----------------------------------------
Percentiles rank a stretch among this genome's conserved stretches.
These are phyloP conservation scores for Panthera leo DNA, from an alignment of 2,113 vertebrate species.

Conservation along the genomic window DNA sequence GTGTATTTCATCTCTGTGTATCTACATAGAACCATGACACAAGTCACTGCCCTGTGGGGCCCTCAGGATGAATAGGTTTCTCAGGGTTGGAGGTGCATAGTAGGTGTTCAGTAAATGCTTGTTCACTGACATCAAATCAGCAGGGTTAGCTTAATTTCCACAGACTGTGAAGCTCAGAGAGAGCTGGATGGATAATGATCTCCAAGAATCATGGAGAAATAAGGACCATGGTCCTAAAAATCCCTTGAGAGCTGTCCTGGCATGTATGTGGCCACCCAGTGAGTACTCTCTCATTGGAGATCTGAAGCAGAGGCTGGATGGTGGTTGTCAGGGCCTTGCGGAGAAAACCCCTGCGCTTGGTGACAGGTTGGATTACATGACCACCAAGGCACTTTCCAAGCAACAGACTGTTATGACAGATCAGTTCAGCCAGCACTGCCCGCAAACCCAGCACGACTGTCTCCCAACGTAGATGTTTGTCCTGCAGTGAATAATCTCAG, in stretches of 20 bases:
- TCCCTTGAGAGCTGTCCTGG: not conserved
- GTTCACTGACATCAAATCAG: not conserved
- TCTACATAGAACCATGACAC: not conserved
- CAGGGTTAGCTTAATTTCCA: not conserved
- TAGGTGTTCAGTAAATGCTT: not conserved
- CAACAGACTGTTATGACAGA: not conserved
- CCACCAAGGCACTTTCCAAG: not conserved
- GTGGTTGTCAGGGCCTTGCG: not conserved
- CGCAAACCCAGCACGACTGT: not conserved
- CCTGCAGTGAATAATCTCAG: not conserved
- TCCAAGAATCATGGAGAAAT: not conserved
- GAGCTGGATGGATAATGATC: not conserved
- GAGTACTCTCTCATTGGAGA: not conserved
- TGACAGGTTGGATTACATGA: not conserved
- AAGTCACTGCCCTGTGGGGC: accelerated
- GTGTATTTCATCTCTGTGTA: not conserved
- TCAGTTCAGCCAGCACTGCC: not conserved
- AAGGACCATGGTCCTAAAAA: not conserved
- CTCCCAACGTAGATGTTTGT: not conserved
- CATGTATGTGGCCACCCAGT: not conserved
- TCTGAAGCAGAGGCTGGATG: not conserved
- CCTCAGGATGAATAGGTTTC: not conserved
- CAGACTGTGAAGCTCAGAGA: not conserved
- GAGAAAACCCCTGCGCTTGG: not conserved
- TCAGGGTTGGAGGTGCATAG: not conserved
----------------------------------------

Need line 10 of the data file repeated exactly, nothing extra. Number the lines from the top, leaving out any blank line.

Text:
- CCACCAAGGCACTTTCCAAG: not conserved